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It is common in most rental agreements for the landlord to ask for advance rent. Its accounting treatment also differs from the compensation paid in the typical course of the lease. Therefore, it is crucial to understand how it works.
What is Advance Rent?
Advance rent is a common term used in real estate leasing. It refers to the payment of rent by a tenant in advance of the rental period. Typically, it helps secure the rental property before the rental period begins. The advance rent required is usually a portion of the total amount due for the rental period. For example, it may be a percentage of the first month’s or the first and last months’ rent.
Advance rent is a crucial part of the leasing process. Primarily, it helps landlords ensure that their tenants are financially capable of paying rent throughout the rental period. By requiring advance rent, landlords can reduce the risk of non-payment and protect their investment in the rental property. However, advance rent is subject to different regulations and laws depending on the jurisdiction and the terms of the agreement.
What is the accounting for Advance Rent?
Accounting for advance rent involves recording the payment of rent by a tenant in advance of the rental period. When a tenant pays advance rent, it’s initially recorded as a liability on the landlord’s balance sheet because the landlord owes the tenant the use of the rental property for the prepaid period. On the other hand, this rent is an asset for the tenant for the same reason.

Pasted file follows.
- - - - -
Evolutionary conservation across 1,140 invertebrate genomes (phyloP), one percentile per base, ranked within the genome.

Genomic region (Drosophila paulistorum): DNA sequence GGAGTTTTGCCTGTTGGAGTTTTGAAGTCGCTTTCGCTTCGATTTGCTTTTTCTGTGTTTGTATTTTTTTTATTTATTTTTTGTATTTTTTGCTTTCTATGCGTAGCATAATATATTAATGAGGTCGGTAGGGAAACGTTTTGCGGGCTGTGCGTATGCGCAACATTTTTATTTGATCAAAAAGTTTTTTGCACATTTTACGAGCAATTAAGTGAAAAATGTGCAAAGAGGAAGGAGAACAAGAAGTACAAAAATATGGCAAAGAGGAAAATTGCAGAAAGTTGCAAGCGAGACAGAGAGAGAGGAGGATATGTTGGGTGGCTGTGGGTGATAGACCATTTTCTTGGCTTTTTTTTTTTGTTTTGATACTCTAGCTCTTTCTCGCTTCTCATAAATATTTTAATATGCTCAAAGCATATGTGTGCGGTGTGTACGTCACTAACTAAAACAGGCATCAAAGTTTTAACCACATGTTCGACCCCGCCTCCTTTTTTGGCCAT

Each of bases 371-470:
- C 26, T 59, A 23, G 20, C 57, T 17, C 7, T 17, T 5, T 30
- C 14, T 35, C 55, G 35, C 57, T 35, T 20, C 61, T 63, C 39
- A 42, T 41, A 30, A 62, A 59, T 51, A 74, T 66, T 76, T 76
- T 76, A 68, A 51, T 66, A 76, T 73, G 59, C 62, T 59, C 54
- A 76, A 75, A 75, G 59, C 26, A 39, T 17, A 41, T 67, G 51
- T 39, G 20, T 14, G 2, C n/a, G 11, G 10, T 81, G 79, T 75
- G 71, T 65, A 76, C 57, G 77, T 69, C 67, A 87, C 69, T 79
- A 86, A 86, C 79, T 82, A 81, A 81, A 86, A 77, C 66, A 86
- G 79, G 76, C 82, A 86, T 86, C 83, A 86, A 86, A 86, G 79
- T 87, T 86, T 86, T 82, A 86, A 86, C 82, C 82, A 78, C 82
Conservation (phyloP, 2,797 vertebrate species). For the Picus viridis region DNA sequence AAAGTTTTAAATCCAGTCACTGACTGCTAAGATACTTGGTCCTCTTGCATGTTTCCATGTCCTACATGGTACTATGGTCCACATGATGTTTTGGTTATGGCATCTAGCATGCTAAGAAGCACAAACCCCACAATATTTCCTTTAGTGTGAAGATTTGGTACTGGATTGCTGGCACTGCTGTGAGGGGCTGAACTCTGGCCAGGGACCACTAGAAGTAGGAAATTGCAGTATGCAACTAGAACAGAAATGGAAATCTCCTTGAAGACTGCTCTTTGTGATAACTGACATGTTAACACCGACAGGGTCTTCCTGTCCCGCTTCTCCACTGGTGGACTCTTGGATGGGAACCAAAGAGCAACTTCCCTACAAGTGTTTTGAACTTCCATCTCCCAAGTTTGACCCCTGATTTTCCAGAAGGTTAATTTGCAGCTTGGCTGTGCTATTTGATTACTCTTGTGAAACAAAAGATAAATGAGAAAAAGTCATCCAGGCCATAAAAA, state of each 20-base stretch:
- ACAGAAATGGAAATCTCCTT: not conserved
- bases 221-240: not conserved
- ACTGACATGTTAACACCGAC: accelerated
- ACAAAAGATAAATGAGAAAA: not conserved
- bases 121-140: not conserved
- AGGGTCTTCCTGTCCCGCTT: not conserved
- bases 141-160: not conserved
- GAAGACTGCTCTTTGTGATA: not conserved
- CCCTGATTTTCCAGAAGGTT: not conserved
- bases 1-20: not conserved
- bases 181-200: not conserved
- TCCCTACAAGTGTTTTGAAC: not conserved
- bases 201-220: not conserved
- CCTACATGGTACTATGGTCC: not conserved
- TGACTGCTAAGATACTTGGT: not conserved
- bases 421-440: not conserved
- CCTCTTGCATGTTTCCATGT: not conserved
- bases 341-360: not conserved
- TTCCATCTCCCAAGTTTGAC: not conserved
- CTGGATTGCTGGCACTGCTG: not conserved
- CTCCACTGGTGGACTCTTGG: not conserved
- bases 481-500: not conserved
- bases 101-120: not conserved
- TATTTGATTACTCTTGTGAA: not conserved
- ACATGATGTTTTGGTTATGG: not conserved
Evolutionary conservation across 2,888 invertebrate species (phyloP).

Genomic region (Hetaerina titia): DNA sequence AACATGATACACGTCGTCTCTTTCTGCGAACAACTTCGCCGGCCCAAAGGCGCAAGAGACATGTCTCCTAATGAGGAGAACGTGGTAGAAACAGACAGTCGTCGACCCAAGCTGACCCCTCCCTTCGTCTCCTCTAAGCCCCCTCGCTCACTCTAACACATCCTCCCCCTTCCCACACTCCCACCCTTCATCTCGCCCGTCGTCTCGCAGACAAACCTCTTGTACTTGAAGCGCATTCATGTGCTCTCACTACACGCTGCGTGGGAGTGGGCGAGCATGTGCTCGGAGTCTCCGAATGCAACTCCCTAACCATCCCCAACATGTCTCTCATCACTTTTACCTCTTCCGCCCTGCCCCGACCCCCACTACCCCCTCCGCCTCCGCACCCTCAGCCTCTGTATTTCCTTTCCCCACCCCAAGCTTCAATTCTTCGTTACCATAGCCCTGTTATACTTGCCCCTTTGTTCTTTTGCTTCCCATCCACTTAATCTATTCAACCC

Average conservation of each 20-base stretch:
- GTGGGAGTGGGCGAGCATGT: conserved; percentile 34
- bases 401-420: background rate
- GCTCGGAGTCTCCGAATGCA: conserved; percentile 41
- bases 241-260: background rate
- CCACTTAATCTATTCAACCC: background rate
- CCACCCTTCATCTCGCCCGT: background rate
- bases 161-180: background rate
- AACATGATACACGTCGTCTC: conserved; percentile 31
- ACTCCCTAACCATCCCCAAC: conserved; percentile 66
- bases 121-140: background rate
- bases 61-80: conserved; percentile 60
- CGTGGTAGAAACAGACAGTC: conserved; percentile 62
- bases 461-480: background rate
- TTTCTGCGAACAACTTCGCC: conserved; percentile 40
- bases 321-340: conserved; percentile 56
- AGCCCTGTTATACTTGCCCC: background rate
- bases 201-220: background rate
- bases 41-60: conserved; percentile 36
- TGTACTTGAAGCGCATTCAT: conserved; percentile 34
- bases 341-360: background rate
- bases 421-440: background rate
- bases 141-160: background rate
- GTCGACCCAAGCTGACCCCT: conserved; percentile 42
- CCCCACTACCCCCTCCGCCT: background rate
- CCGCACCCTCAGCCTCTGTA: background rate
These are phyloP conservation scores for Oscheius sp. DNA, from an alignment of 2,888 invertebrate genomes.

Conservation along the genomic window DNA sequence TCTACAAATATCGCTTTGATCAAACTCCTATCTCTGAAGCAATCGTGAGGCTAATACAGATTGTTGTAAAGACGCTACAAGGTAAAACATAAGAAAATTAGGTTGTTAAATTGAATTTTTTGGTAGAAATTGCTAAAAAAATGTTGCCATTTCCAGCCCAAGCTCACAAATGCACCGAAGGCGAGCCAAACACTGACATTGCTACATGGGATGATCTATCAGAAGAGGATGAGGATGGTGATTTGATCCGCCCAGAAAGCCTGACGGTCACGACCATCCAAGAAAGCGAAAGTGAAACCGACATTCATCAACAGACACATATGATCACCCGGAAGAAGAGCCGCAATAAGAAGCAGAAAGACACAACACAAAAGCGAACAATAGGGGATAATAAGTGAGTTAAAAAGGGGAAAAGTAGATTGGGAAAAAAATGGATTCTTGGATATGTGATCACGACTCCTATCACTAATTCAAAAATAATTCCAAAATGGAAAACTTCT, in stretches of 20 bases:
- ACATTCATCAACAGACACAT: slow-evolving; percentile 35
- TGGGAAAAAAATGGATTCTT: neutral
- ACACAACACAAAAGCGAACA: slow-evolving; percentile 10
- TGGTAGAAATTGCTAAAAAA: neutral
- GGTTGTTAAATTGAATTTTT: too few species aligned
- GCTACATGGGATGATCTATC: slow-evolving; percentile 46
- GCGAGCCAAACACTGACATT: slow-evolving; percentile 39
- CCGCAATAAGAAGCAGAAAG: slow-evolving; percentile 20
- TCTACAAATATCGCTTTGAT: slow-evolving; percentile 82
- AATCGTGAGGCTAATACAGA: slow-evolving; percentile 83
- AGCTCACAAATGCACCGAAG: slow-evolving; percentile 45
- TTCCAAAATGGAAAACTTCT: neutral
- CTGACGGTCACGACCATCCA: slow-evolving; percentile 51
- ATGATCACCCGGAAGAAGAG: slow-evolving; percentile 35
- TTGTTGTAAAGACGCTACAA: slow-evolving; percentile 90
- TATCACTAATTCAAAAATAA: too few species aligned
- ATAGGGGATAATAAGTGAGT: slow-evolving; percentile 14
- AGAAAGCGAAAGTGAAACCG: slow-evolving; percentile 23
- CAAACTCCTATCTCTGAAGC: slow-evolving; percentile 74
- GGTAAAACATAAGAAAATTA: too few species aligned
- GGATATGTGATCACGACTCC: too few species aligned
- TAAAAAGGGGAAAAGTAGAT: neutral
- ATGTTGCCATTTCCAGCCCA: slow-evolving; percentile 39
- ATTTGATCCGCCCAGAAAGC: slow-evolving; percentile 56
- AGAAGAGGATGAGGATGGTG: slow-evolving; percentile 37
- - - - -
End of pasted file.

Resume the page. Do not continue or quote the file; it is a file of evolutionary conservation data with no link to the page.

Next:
The liability gets recognized as unearned revenue on the landlord’s income statement. This treatment occurs because the landlord has not yet earned the revenue from the rental property. As time passes, the landlord earns the revenue, and the unearned revenue account decreases while the revenue account increases. For the tenant, the prepaid amount converts into an expense over time.
What is the journal entry for Advance Rent?
The journal entry for advance rent differs between the tenant and the landlord. However, these entries are the opposite. As stated above, advance rent is a liability for the landlord. When the landlord receives this rent, they must use the following journal entry to record it.
|Dr||Cash or bank|
Over time, as the landlord earns the revenue from advance rent, it must convert the liability to earned revenues. The journal entry for it is as follows.
For the tenant, the opposite entries will apply, with advance rent being a prepayment and classifying as an asset.
A landlord leases out property to a tenant for which they receive $2,000 advance rent in cash. This rent is in advance for the first month of the lease period. Therefore, the landlord records the receipt using the following journal entry.
After the first month, the landlord earns this revenue. Therefore, it converts it to rental income as follows.
Advance rent is an amount paid by the tenant before the commencement of a lease agreement. Usually, it covers a portion of the lease for the rental agreement. The accounting for advance rent differs from other compensation paid during this agreement. For the landlord, this advance constitutes a liability and unearned revenue. For the tenant, it is a prepayment and an asset.
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